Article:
I may vehemently disagree with and strongly condemn the Anglo-Celtic nationalist lunatics who inhabit the fringes of Australian politics, but at least they’re honest about their attitudes on this topic. I hope someday to live in an Australia that believes in a “fair go” for all, and not just for those already here, an Australia that can sing the line of its national anthem “for those who’ve come across the seas, we’ve boundless plains to share“, and mean it.

  1. 16/10/2013 at 3:37 pm

    Fantastic writing and interesting too. I have thoroughly enjoyed reading what you have written because it is relevant and important.
    You have a very readable style too and that makes reading your blog even the more enjoyable. Some people tend to write above my head. You write so people can understand. Thank you for that.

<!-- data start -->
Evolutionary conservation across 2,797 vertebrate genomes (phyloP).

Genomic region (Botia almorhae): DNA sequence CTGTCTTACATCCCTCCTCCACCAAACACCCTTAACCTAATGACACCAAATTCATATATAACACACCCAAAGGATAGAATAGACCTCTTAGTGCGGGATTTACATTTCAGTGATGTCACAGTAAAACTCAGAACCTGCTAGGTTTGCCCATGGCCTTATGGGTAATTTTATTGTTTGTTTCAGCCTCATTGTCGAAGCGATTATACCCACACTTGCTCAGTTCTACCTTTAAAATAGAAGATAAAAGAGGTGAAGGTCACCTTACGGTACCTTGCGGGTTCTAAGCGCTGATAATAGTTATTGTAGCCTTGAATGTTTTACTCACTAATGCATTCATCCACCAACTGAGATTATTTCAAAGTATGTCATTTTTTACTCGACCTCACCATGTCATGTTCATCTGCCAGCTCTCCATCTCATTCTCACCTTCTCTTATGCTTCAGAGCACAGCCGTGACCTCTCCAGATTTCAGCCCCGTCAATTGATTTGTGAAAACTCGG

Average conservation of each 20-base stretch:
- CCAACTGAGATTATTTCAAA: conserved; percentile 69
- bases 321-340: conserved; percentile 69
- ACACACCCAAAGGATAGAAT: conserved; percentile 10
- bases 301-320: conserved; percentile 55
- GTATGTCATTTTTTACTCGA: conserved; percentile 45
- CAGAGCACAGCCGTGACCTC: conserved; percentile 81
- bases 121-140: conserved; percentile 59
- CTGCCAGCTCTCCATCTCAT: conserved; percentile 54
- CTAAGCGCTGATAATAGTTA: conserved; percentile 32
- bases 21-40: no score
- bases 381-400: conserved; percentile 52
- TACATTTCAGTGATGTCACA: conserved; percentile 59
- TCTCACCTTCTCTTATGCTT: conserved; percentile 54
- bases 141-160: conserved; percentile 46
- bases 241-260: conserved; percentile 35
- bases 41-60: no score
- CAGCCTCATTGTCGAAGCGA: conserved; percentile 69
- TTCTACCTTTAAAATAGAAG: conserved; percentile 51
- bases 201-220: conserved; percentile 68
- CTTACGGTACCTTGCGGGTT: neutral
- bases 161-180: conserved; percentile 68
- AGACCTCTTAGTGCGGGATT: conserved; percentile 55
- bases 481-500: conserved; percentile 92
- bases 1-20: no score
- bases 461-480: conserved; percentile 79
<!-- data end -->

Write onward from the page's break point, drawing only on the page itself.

After finishing the article I was reading here, I actually feel like I have learned something. Keep up the good work.


  2. 16/10/2013 at 8:26 pm

    Wow, what a fantastic piece. Being born and bred in Australia, I am often truly ashamed of the way this country treats those who are less fortunate than us. You’re right too – it’s because most Australians have lived a very blessed life and don’t stop to think about those who haven’t. I think at it’s core, the issue revolves around a sense of entitlement many Australians seem to have, when in my opinion we’re all human beings, citizens of the world, no one person more deserving of freedom, safety, health and happiness than any other. Thank you for an eye-opening and articulate blog post. I too hope that some day the attitude will shift and all Australians will learn to treat others, regardless of their background or how they came to this country, with dignity, respect and love.